We breathed a sigh of relief but …..

It must have been a hard decision for Eric to make but he had to look at the overall position. To continue in the Race might well have meant further damage to the boat and might have incurred penalty points as well. Race 7 (Hobart to Brisbane) might also have been affected. Brisbane is where Anita joins the boat so they better mend it before then!!

Eventually, Derry~Londonderry~Doire won Race 6.  One DLL came in 4th which puts them in overall lead with 60 points. Henri Lloyd had to retire from the race but they were awarded 1 point giving them an overall score of 59 and in second place overall.

Latest news is that the rudder bearing problem has also been discovered on PSP Logistics but to a lesser degree. Both boats have been hauled out and new bearings are being manufactured. The starts of both Race 7 and Race 8 have been delayed by one day but this should not affect the arrival window in Singapore of 8 to 9 February.

Finally – Sir Robin Knox-Johnston’s view of the Rolex Sydney to Hobart Race:

With the Clipper 13-14 Race fleet due in Brisbane, Australia over the next few days there’s been time to reflect on the fleet’s adventures since setting sail from London last September.

None more some prestigious that the Rolex Sydney Hobart Race, where all twelve Clipper 70s along with two Clipper 68s took part in the world famous race.

On board CV10 – one of the Clipper 68s – was Race Founder and Chairman, Sir Robin Knox-Johnston.

“The Rolex Sydney Hobart Race is one of the world’s great offshore races and it has earned a well deserved reputation for providing testing conditions for sailors and their boats. Hobart is, after all, in the Roaring Forties.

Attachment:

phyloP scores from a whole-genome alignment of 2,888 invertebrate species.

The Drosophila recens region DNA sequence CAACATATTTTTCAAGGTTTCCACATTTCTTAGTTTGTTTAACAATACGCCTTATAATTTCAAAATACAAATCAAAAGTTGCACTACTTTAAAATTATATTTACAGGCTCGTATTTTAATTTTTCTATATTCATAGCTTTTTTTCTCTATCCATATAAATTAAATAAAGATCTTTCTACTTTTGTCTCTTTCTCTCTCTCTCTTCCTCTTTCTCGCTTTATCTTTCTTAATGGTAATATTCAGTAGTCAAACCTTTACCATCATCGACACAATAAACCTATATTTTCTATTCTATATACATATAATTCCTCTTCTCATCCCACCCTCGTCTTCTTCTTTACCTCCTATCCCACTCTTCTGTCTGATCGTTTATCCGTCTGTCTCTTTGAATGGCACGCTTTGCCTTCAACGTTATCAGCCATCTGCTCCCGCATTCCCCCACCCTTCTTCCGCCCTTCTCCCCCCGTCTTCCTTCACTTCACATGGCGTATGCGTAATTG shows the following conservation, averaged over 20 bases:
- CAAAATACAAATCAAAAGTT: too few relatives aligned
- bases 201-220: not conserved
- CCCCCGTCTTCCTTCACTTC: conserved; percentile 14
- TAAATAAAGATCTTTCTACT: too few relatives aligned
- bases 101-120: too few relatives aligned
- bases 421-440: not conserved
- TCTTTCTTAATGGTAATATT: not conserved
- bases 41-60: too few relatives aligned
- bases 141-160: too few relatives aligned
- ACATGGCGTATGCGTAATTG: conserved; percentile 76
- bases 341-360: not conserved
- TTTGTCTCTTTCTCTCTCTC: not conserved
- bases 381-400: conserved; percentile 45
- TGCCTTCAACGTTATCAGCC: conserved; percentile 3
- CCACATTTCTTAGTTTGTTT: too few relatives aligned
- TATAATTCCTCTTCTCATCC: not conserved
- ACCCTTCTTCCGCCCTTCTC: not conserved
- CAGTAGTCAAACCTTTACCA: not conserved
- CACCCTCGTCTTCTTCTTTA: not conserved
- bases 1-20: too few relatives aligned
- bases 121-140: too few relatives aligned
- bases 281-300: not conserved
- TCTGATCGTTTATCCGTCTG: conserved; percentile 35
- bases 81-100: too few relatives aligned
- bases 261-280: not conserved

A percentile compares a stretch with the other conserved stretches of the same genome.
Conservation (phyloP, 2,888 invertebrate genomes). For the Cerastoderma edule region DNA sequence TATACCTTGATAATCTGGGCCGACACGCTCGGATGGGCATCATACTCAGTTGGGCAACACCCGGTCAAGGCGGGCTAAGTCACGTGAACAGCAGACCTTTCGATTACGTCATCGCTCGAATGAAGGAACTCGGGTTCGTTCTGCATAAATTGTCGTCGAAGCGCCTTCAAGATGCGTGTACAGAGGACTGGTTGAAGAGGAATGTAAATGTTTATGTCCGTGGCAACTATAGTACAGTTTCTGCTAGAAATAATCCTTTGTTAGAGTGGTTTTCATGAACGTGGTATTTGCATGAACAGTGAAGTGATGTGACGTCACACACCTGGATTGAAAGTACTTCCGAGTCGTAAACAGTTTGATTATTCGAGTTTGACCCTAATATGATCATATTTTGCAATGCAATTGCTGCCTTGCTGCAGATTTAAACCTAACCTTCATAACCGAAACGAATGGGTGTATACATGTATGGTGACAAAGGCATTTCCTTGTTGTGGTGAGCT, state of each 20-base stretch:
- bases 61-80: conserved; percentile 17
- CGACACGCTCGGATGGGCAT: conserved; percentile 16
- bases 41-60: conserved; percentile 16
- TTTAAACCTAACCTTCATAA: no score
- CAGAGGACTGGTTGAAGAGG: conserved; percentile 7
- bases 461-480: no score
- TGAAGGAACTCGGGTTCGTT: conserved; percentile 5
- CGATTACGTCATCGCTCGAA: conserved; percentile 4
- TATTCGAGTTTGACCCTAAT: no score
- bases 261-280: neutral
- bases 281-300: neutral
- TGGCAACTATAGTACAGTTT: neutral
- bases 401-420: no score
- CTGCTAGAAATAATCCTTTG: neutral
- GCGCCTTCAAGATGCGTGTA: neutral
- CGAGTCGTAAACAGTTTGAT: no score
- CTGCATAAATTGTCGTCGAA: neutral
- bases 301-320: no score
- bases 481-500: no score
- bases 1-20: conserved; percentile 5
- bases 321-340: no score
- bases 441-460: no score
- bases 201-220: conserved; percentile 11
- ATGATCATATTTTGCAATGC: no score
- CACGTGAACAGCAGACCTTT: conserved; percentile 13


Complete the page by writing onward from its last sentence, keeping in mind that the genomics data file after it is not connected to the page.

“Our boats are not stripped out like most of the racers, they are, after all, racing around the world and carrying a lot of additional food and stores that other boats dump for the race, but we knew that, and thought the experience would more than compensate for struggling against stripped out 100 footers.

“The race itself, traditionally starting on Boxing Day from inside Sydney Harbour, attracted 94 boats this year including 14 from the Clipper Race. With light winds forecast for the start it would obviously pay to go and search for the south flowing current to compensate for lack of wind. That is what we did aboard CV10, skippered by Jim Dobie with a crew of largely former Clipper Race veterans.   

“This got us to the Bass Strait in about third overall amongst the Clipper Race boats. At this point the wind came up strongly from the northeast, ideal Clipper 70s weather, and we raced on waiting for the position updates to see how far back we had dropped.   

“In fact we held up well, lying fifth as we got to the lee of Flinders Island as the front passed over and the wind rose to a south westerly Force 8, gusting 44 knots in one spike.   

“We headed in towards the Tasmania coast to reduce the fetch and thus the size of the waves and started to reel in the Clipper 70s.

Derry~Londonderry~Doire had got away from everyone and was sailing very well, but the others could be targets for us and we hunted them.   

“By the turning point off Tasman Island we were within a couple of miles of four Clipper 70s and had everything to race for.

“The wind was lighter, not necessarily good for us, but you sail to your strengths not your weaknesses.    

“As we entered the River Derwent, with ten miles ago, we discovered to our delight that there were four Clipper 70s in sight astern and only one, Derry~Londonderry~Doire, ahead.

“That was satisfying. What was more so was to discover we had beaten the legendary Ragamuffin on IRC Handicap. 

“The Clipper 70s came in very close together, both on time and on handicap.

“At about 37 tons we did not expect them to beat the stripped out racers, but we did expect them to put up a good performance and all of them did.    

“For the crews, well, they now have bragging rights. They have done one of the great iconic races and it was not an easy one.   

“Well done to them all.”